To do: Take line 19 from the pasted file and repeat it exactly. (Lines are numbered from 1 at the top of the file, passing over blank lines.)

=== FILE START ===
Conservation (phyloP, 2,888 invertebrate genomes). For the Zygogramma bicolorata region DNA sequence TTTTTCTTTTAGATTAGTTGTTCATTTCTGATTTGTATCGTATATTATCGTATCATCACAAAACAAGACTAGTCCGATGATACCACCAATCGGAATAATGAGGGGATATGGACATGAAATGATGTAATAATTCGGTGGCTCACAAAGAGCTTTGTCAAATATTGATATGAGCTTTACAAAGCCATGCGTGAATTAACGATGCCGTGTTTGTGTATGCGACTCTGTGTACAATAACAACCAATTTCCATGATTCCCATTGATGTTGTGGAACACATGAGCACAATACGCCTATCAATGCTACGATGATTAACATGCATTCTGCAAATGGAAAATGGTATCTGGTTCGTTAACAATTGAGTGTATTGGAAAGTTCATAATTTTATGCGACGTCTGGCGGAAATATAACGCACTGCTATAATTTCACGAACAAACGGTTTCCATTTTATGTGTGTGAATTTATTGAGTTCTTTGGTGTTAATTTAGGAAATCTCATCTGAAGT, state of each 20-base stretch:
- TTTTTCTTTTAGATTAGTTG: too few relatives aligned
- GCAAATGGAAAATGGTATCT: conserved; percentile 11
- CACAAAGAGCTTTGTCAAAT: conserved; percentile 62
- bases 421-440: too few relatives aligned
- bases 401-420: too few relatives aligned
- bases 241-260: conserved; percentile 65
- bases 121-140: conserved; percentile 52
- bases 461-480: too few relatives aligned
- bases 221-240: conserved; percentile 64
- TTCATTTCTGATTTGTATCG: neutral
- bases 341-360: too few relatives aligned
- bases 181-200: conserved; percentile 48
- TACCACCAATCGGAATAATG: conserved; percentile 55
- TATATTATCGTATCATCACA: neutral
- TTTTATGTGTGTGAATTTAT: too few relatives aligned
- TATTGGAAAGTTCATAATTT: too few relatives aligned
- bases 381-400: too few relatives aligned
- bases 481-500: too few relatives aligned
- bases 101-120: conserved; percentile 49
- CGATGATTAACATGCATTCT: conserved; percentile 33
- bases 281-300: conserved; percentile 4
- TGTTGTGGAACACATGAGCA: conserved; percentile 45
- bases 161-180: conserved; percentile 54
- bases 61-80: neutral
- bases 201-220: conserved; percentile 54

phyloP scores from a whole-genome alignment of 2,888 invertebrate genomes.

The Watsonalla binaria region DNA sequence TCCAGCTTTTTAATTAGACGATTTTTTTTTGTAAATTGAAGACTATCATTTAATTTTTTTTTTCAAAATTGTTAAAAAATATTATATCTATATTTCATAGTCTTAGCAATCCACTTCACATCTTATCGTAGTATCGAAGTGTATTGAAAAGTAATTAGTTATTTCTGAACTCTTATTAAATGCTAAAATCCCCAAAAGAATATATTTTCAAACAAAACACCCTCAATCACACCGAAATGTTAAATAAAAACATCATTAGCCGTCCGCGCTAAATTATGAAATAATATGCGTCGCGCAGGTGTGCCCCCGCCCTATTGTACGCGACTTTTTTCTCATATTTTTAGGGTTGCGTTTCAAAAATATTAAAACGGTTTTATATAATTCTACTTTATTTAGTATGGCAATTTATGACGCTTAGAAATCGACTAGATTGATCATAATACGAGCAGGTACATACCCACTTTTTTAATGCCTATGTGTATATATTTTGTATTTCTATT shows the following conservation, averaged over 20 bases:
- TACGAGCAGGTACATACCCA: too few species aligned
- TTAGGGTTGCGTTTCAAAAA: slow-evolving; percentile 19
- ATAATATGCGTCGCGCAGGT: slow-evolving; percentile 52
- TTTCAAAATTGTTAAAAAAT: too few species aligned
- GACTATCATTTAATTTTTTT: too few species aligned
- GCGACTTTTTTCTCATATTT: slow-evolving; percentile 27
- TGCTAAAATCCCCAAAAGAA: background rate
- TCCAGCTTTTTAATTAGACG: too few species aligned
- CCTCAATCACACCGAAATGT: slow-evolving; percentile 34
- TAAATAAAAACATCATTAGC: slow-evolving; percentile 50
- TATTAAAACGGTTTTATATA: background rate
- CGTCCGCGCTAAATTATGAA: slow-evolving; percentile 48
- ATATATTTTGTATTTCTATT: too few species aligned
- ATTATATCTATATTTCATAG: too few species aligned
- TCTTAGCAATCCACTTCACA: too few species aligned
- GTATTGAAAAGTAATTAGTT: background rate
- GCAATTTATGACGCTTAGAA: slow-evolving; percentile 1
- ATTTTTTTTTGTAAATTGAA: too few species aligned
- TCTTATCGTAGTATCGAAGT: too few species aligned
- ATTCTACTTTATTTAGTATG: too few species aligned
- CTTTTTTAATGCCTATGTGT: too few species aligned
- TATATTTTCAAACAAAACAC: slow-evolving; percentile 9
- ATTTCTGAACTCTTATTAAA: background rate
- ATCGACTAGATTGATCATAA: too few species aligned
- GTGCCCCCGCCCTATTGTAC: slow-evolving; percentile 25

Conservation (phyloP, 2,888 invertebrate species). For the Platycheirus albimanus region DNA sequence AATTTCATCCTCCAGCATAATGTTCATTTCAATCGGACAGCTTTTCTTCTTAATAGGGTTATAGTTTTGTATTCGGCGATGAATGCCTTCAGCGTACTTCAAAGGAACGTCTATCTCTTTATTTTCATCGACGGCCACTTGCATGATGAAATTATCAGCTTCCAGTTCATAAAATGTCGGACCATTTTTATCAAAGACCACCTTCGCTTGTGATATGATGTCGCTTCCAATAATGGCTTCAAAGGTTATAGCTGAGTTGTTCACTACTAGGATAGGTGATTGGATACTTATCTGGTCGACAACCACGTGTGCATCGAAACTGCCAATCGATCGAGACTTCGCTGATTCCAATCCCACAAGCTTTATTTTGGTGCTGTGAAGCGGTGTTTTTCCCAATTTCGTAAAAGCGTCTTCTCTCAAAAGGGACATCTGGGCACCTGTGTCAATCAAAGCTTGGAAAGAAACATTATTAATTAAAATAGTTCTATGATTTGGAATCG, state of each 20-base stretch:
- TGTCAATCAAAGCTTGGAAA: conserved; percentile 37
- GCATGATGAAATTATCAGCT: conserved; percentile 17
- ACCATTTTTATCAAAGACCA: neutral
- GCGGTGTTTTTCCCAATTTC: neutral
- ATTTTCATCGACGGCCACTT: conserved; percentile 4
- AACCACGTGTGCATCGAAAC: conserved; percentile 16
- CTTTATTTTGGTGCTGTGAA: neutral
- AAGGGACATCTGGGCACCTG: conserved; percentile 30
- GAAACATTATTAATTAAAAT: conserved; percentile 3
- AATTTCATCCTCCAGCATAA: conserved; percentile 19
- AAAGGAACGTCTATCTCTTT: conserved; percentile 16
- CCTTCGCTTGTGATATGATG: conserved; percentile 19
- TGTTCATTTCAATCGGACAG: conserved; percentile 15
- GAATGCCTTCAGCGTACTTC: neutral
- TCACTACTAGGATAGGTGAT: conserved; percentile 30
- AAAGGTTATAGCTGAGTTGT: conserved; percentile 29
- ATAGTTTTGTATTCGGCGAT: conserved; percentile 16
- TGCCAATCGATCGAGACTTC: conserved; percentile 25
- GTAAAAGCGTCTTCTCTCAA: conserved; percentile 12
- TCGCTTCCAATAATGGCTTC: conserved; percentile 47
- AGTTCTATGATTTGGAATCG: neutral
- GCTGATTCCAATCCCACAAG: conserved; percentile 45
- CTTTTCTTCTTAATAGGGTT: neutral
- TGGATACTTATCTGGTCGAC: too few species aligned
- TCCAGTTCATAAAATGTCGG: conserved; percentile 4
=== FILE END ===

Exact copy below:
- bases 481-500: too few relatives aligned